- Friday, March 11, 2016
- 1:30 PM–2:30 PM
- Science Building 010
Interview candidate presentation related to his/her research interests.
Benjamin Pawlisch, Ph.D., Madison College
Neural Mechanisms of Hearing and Responding to Song
Description: During vocal communication, social information is being encoded in the brain of the receiver. Therefore, the social relevance of an auditory signal may drastically alter behavior of the receiver. Songbirds have been used to understand the neural mechanisms of vocal communication because they learn their songs in a process similar to how humans learn language and because a lot is known about the neural circuitry controlling the production of song, the learning of song, and even the processing of song. However, less is known about the neural mechanisms behind how social information is encoded during the processing of auditory information. Furthermore, little is known about how social behavior brain regions, such as the mesolimbic system, which has been implicated in reward and incentive salience, and the regions of the hypothalamus, which are also implicated in social behavior, are involved in behavioral responses to auditory information. During my dissertation and postdoctoral research, I addressed these questions, using a variety of techniques, including immunocytochemistry, pharmacology, and electrophysiology. I found that song types of differing social relevance are encoded differently in auditory processing regions of the songbird brain, and I also found specific social behavior brain regions and specific neurotransmitters that are involved in behavioral responses to song. Answers to these questions allow us a greater insight into how the human brain processes auditory information as well as social information and how this information alters our behavior during daily conversations and interactions.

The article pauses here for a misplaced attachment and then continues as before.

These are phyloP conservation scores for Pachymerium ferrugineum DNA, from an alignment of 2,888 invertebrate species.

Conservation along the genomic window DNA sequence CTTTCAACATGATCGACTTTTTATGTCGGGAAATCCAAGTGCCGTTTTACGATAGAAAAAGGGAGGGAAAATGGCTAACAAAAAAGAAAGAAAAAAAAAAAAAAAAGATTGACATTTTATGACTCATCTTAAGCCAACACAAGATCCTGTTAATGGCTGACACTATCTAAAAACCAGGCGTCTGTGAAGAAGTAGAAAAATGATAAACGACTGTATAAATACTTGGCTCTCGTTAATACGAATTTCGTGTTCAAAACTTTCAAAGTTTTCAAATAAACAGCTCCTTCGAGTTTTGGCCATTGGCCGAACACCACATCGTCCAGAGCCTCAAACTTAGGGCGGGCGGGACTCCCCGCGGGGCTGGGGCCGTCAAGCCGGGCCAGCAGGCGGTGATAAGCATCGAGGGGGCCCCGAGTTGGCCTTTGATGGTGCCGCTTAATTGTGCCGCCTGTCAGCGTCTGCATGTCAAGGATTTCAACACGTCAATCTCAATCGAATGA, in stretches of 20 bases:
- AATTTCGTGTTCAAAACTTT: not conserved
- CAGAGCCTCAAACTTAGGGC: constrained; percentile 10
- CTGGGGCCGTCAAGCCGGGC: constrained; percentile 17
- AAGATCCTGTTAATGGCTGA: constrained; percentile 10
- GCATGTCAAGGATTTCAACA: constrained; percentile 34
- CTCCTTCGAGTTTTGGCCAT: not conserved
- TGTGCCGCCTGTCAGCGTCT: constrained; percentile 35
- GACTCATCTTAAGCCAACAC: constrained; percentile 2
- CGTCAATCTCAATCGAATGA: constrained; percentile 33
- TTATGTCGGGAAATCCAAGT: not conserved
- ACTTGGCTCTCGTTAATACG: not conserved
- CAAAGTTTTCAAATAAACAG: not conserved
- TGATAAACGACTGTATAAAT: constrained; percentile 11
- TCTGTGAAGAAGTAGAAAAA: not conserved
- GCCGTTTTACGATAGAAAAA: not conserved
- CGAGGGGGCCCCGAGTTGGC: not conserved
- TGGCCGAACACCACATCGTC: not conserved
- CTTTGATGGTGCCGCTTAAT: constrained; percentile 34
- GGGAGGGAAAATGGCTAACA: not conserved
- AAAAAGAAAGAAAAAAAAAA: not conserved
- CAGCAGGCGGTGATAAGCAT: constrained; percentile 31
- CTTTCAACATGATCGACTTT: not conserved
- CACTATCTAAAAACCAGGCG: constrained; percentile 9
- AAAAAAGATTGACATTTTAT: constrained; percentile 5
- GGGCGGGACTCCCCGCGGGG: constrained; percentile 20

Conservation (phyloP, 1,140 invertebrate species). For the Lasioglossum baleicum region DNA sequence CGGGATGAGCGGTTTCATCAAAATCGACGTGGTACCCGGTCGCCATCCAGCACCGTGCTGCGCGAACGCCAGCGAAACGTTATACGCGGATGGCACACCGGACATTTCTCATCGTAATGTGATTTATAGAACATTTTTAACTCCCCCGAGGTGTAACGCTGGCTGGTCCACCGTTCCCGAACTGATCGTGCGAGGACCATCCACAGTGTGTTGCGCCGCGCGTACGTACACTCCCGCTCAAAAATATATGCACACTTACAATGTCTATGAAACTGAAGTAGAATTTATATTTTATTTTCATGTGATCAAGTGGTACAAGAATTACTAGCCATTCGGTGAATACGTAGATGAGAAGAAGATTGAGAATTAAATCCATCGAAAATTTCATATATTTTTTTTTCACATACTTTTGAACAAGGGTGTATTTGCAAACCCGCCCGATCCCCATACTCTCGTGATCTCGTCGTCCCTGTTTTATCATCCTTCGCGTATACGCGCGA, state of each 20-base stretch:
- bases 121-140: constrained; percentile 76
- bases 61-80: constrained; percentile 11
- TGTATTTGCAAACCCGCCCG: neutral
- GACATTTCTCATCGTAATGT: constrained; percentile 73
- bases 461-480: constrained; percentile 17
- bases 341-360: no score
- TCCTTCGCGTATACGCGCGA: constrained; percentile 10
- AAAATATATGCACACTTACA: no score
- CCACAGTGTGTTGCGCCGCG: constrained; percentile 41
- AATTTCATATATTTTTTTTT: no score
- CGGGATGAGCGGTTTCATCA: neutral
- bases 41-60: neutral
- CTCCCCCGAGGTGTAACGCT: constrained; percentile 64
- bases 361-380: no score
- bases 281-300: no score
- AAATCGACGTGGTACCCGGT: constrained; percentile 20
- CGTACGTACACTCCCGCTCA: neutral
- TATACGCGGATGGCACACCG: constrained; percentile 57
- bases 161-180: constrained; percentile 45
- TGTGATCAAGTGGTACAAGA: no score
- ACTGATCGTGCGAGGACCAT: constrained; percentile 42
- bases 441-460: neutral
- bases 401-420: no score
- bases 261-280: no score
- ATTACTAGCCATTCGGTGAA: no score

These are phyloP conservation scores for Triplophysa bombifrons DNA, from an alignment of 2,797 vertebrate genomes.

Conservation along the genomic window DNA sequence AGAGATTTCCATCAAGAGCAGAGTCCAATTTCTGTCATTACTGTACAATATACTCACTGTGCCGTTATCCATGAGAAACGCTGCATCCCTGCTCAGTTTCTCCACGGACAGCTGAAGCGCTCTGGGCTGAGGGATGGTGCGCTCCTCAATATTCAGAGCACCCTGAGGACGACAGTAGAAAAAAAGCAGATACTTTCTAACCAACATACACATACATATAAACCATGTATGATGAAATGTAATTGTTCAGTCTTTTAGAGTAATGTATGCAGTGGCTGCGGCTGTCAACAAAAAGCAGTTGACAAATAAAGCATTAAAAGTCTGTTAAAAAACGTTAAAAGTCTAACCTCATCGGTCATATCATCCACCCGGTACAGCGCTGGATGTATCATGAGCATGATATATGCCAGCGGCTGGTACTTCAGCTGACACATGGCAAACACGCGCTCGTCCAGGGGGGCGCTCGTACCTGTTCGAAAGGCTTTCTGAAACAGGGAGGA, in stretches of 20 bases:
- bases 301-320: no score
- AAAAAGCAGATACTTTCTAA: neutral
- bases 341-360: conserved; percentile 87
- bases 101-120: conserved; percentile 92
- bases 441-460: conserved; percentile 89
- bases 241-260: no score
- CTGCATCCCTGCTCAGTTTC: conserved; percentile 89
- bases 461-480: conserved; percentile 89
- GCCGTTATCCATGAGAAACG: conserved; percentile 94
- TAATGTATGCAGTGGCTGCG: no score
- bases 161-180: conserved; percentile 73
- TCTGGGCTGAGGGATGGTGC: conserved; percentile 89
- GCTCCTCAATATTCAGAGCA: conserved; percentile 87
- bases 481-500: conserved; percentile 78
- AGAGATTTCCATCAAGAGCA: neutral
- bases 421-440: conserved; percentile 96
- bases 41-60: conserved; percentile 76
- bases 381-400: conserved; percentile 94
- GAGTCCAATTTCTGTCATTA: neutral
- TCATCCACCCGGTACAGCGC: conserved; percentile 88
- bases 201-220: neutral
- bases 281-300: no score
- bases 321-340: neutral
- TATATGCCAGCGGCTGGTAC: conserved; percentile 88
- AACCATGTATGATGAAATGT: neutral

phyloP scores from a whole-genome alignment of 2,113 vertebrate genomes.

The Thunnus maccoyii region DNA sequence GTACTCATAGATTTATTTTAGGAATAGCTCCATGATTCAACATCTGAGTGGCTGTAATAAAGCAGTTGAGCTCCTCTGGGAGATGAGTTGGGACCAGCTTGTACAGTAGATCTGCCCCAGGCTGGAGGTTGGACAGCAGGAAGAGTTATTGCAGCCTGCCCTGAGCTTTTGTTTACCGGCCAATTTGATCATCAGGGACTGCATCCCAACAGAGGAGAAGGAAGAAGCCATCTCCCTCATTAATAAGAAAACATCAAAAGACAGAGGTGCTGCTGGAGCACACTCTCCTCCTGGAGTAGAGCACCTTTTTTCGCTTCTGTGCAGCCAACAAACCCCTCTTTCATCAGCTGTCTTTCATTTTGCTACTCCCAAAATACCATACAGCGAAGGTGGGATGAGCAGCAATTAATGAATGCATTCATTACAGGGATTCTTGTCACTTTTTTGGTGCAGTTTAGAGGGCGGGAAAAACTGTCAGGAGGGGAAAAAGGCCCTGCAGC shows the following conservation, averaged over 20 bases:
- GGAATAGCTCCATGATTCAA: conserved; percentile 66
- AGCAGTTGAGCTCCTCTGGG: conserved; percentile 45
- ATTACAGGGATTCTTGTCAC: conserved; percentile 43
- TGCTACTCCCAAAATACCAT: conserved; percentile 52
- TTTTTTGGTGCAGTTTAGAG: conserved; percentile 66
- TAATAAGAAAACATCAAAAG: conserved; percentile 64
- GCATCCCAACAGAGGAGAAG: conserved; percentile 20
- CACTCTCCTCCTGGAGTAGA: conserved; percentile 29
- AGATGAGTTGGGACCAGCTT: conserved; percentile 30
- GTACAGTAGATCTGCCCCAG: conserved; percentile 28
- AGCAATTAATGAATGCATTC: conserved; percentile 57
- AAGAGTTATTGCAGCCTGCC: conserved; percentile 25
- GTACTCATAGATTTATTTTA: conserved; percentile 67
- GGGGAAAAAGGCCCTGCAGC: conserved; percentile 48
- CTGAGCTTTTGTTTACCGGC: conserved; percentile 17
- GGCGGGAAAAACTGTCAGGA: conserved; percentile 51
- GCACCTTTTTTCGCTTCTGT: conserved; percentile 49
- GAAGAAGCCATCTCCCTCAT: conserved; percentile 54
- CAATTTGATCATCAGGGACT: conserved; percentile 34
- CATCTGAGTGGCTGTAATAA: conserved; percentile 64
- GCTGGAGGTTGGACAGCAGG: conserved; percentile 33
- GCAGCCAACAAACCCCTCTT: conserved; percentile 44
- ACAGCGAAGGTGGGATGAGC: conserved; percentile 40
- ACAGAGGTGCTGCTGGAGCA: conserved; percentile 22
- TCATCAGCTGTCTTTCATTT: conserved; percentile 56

The public is welcome and light snacks will be available before the talk begins.